A burly backcountry epic with some of the most beautiful views in the San Juans!

Statistics

4 - 5

hrs

1,401

m

1,401

m

8

max┬░

Difficulty

FATMAP difficulty grade

Difficult

Description

Many Durango locals think the Blackhawk Pass section of the Colorado Trail provides the most beautiful views of any portion of the bike-legal Colorado Trail in the San Juan Mountains.

The [entire stretch from Silverton to Durango](https://fatmap.com/routeid/2686252/colorado-trail:-silverton-to-durango) is a certified IMBA Epic, but at 73 miles long, it's far from being a day ride.

The loop mapped here is a day ride version of Blackhawk Pass...

but it's still far from easy. Other shorter sections of the nearby Colorado Trail can easily be shuttled, with drop offs at Molas Pass and Kennebec Pass.

But Blackhawk Pass can't easily be shuttled unless you have a high clearance 4x4 vehicle.

Even if you did, this section of singletrack is so remote that you'd spend hours driving around simply running the shuttle.

Pedaling the loop shown here is much preferred. Even though Blackhawk is so renowned, the 4,600 feet of climbing over 25 miles will keep the masses away from this ride.

After polishing off the long 4x4 road climb, the Colorado Trail continues rolling up and down a series of steeper climbs and fast descents.

It's not uncommon to have the upper reaches of Blackhawk all to yourself while pedaling through spectacular alpine tundra, soaking in endless views in all directions.

One particularly astonishing ible spot skirts around the bottom of a massive scree field at the base of Hermosa Peak. You'll have to do a lot of work to simply reach the bottom of the Blackhawk Pass climb, and once you get there, many riders will be forced to hike-a-bike at least portions of the steep uphill, which tops out at just over 12,000 feet. Once at the top of Blackhawk Pass, you'll have reached the high point of the ride, and it's (mostly) downhill from this point on! But before you drop into the never-ending descent, be sure to pause and take in the incredible views from this elevated saddle: the red dirt and rock cliffs forming a beautiful contrast with the green grasses, the mountain range unfurling into the distance. The downhill on both Blackhawk and, subsequently, the Stagecoach Trail is actually relatively smooth and non-technical.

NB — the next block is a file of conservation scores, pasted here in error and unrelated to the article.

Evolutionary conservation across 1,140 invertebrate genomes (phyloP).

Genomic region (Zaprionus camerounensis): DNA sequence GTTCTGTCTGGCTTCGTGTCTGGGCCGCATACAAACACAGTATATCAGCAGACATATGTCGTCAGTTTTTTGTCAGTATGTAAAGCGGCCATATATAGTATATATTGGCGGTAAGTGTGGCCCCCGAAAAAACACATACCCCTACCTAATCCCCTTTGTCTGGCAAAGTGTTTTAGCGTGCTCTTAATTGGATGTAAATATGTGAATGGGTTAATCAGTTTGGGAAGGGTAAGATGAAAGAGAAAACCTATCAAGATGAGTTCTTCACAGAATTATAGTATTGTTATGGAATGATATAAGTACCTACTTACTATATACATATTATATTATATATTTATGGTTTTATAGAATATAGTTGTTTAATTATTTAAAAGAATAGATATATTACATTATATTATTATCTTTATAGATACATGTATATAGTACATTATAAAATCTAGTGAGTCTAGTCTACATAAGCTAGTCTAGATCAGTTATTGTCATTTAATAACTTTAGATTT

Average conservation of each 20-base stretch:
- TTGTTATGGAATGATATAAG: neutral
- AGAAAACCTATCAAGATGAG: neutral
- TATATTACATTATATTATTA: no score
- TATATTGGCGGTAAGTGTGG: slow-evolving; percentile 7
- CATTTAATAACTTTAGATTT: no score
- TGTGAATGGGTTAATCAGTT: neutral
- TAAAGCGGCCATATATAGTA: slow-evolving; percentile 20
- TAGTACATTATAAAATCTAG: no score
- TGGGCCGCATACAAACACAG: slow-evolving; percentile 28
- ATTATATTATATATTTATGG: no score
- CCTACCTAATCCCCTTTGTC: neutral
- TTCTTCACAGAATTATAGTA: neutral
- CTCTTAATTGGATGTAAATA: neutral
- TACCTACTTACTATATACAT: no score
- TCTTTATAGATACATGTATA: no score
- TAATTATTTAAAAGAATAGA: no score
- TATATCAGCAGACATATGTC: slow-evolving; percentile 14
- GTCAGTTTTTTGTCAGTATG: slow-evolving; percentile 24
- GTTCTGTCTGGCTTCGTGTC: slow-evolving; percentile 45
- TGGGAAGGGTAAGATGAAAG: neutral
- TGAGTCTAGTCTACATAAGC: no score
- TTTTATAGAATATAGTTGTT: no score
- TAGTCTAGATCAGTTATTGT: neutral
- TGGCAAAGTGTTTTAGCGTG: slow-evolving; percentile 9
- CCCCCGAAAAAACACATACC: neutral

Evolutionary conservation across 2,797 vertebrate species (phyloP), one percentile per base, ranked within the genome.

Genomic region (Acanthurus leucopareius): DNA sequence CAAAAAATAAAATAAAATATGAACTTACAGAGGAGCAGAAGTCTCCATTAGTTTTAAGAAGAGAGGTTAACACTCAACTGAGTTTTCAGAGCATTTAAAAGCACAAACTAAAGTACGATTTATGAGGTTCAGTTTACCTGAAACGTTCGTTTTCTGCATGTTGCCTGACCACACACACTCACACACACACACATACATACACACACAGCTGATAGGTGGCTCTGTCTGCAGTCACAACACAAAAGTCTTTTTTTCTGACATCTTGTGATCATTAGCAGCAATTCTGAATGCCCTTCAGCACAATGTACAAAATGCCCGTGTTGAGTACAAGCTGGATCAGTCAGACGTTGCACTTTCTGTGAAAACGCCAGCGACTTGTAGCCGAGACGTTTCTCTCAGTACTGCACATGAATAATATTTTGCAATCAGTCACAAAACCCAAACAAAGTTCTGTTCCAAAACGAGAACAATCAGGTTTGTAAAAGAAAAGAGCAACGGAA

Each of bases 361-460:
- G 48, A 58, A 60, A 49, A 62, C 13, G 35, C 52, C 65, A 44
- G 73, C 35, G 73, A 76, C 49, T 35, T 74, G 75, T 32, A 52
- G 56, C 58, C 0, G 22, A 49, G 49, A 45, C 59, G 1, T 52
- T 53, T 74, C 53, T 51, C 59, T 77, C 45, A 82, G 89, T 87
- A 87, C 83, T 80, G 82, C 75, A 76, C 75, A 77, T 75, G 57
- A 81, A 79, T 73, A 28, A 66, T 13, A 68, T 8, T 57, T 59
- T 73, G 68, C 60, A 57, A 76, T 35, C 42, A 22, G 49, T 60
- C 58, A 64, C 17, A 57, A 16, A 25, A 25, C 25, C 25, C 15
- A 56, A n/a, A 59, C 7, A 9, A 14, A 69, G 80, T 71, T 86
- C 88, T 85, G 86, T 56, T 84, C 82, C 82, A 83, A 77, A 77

Sure, there are some rocks and roots along the way, but for a big high-country ride, this is a very technically achievable trail, making it a favorite of XC riders who have the legs for the big climbs but don't want too much gnar on the descents. The trail rolls downhill for miles through swooping turns, high-speed sections, and beautiful benchcut singletrack winding through the forest.

Then the route hits the Hotel Draw dirt road, but don't make the mistake of turning left down Hotel Draw! Instead, pedal uphill a short way to reach the Stagecoach Trail to continue the epic singletrack descending! As noted above, Stagecoach is also very non-technical, aside from one optional rock roller line that can easily be bypassed.

In the middle, there is also one rocky section with a few small ledges, but most of the trail consists of fast, flowing, dark black dirt through a towering aspen grove.

The delightfully narrow trail follows an old road grade (presumably for a stagecoach line of some sort?), which includes some water bars that offer great jump opportunities.

Even though you can see the width of the old road grade, the trail tread itself is beautiful, beautiful singletrack! The aspen grove on Stagecoach adds a spectacular new aspect to this incredible ride, no matter the time of year that you experience it.

In the summer, the whispering aspen leaves provide a magical sensory experience.

But if you hit it during peak fall colors, you'll be transported to a mystical wonderland of golden leaves above, around, and below you.

While it's tempting to just blast through this high speed descent, taking some time to stop and soak in the grandeur of the beautiful aspens is absolutely recommended.